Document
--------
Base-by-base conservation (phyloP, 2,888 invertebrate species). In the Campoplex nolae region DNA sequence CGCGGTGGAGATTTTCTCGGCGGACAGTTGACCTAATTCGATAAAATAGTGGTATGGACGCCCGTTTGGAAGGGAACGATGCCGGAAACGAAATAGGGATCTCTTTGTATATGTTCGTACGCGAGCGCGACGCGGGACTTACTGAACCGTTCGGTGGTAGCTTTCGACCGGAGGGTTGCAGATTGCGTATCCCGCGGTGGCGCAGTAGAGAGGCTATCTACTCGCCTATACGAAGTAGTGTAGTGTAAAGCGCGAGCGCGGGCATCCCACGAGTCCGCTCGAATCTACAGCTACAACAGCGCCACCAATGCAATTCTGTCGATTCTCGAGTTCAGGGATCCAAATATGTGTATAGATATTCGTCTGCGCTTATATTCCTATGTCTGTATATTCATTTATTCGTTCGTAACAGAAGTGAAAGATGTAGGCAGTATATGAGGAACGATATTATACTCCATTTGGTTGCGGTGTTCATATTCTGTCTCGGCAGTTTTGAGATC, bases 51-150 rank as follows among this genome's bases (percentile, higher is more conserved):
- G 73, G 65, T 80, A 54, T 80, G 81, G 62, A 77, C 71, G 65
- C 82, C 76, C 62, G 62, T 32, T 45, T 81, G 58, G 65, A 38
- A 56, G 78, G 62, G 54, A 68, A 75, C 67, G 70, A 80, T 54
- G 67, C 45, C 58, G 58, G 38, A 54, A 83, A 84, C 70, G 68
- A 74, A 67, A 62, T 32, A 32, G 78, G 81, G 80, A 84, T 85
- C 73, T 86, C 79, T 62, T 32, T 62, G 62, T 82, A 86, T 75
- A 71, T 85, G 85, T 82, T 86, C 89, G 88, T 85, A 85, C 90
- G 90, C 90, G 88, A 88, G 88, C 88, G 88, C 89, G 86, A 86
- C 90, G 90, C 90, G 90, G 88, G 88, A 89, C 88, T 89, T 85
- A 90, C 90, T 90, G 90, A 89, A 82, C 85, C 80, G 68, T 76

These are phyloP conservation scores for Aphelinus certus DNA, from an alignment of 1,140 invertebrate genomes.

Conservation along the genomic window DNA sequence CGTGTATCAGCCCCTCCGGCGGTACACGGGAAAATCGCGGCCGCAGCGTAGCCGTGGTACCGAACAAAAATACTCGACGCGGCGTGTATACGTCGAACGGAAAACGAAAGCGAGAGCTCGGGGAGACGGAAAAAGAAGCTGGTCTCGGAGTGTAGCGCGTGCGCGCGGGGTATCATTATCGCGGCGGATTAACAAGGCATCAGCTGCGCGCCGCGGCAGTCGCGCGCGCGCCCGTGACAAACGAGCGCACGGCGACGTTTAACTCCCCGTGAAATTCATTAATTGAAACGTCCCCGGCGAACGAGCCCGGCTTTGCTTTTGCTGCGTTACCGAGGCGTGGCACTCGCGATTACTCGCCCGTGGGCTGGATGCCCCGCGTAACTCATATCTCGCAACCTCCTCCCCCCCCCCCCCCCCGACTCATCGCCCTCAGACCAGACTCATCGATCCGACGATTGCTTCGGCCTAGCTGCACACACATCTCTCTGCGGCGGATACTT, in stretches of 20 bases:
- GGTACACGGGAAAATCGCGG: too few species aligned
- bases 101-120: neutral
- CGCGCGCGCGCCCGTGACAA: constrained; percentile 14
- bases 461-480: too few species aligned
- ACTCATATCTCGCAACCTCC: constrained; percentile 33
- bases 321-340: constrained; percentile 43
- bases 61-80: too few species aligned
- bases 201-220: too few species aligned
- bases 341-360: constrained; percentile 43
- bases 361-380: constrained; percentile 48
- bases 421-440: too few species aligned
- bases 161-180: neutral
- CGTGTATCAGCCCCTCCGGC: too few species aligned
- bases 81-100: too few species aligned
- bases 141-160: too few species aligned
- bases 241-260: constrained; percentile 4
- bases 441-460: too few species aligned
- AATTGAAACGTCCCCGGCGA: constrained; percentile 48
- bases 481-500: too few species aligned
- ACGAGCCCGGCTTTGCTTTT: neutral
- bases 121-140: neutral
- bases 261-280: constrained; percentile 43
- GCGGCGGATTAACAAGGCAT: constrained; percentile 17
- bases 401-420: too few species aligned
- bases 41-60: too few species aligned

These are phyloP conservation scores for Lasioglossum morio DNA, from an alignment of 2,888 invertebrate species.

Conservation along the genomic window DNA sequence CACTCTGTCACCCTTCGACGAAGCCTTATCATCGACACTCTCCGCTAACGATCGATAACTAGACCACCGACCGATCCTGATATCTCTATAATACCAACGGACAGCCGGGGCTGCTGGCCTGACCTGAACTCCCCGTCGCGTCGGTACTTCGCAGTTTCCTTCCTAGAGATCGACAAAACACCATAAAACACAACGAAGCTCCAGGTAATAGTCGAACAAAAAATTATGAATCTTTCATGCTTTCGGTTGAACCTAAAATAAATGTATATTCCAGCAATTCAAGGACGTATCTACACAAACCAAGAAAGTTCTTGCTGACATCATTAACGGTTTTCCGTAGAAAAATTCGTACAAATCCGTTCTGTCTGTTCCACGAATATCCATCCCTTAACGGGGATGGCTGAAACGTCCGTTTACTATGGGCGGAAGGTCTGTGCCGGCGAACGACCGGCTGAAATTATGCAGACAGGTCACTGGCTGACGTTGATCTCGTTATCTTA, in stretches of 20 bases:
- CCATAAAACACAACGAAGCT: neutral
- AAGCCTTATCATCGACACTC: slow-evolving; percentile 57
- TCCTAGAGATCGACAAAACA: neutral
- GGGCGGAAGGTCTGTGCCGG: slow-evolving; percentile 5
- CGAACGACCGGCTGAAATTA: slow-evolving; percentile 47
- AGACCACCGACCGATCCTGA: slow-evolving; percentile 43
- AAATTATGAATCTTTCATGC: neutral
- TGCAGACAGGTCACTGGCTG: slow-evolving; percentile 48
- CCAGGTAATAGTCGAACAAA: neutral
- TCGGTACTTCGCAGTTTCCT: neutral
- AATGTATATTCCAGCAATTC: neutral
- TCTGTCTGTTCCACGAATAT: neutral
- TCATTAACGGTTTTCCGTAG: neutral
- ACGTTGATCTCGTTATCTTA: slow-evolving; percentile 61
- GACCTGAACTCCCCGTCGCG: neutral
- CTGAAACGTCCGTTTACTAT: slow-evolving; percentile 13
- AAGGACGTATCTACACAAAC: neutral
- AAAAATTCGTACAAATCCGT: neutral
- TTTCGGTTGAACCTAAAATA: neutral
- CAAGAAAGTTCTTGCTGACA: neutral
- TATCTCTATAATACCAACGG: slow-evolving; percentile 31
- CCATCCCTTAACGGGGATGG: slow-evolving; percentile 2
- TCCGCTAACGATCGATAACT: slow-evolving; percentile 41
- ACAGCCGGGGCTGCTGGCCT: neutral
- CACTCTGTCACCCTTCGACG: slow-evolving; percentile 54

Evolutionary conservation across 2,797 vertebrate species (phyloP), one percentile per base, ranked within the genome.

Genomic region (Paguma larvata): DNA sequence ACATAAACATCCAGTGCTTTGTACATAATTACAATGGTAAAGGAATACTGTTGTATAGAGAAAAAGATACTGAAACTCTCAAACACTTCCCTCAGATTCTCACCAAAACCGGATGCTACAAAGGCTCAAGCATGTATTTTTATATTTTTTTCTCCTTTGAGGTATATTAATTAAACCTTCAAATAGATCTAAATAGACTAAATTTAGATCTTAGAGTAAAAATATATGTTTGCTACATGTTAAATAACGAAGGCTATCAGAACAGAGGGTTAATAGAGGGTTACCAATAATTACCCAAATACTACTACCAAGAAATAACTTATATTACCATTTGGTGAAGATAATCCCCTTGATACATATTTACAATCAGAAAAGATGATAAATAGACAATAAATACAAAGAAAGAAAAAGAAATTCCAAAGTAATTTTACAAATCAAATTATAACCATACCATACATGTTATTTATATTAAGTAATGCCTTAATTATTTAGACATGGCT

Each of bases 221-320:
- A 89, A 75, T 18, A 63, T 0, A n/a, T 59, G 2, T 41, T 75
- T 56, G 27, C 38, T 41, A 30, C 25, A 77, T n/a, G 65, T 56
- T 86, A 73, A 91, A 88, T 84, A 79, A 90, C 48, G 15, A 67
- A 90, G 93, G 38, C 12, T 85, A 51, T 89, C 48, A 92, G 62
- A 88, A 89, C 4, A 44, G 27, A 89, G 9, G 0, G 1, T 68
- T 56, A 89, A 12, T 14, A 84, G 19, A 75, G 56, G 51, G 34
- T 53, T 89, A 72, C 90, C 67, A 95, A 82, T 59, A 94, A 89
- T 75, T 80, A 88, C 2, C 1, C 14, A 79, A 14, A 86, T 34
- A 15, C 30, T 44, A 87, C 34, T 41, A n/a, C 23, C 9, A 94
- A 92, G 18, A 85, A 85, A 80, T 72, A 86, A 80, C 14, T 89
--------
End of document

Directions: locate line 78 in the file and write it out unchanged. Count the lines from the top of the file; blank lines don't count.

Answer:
- A 92, G 18, A 85, A 85, A 80, T 72, A 86, A 80, C 14, T 89